Twelve Step Model Versus Rational Emotive Behavior Therapy

Twelve Step Model Versus Rational Emotive Behavior Therapy

  • Submitted By: Yaacov
  • Date Submitted: 05/11/2013 2:15 AM
  • Category: Psychology
  • Words: 1496
  • Page: 6
  • Views: 2


The spiritual self-help twelve step model and the Rational Emotive Behavior Therapy model were analyzed through attendance of meetings open to the public. Alcoholics Anonymous (A.A.) and Cocaine Anonymous (C.A.) represents the spiritually based twelve step program of recovery, while SMART (Self-management and Recovery Training®) represents the rational emotive behavior therapy model.


The twelve steps to recovery of A.A. are unapologetic in their strong reference to and required faith in G-d or a power greater than oneself. For example in the text is found, “This is the how and why of it. First of all, we had to quit playing G-d. It didn't work. Next, we decided that hereafter in this drama of life; G-d was going to be our Director. He is the Principal; we are His agents. He is the Father, and we are His children. Most good ideas are simple, and this concept was the keystone of the new and triumphant arch through which we passed to freedom (Wilson, 2001).”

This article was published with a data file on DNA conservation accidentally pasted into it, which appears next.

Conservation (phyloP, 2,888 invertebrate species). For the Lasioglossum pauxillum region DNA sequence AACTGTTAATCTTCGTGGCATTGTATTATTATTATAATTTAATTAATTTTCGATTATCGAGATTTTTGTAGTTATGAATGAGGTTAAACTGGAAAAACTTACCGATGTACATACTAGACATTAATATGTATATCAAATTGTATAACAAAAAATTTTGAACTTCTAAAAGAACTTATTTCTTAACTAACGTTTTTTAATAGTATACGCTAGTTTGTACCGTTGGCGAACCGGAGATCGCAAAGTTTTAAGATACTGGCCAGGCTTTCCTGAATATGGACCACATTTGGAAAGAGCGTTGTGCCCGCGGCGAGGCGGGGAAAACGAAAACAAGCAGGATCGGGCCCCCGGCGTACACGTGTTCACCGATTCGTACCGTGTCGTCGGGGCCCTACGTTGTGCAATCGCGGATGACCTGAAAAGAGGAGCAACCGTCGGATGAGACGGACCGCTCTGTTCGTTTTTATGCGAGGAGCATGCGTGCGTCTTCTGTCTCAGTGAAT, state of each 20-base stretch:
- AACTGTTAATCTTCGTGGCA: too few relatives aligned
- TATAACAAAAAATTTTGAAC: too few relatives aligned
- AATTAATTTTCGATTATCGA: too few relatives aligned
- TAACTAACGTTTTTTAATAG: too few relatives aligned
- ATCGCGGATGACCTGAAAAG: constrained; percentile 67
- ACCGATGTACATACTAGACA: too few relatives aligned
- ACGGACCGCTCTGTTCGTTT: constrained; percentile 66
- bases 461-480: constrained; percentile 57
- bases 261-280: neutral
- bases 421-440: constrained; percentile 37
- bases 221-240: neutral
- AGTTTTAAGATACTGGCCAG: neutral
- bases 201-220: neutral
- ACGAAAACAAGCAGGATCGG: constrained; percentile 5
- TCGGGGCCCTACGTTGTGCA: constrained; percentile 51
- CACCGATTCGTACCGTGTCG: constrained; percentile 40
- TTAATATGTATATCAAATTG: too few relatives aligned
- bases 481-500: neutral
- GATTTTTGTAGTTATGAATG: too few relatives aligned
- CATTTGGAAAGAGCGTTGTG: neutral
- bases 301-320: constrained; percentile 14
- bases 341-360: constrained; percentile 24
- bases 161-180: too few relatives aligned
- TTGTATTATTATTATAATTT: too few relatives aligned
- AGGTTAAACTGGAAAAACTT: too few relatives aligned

C.A. also uses the Big Book of A.A. for their fellowship and substitute reference to alcohol for cocaine. C.A. is basically an extension of A.A., using the twelve steps unabashedly requiring a faith in G-d, “When we sincerely took such a position, all sorts of remarkable things followed. We had a new Employer. Being all powerful, He provided what we needed, if we kept close to Him and performed His work well. Established on such a footing we became less and less interested in ourselves, our little plans and designs. More and more we became interested in seeing what we could contribute to life. As we felt new power flow in, as we enjoyed peace of mind, as we discovered we could face life successfully, as we became conscious of His presence, we began to lose our fear of today, tomorrow or the hereafter. We were reborn (Wilson, 2001).” Reborn, this just reeks of religiosity, particularly Christianity's Protestant ethos with its emphasis on being “born again.”

SMART does not...

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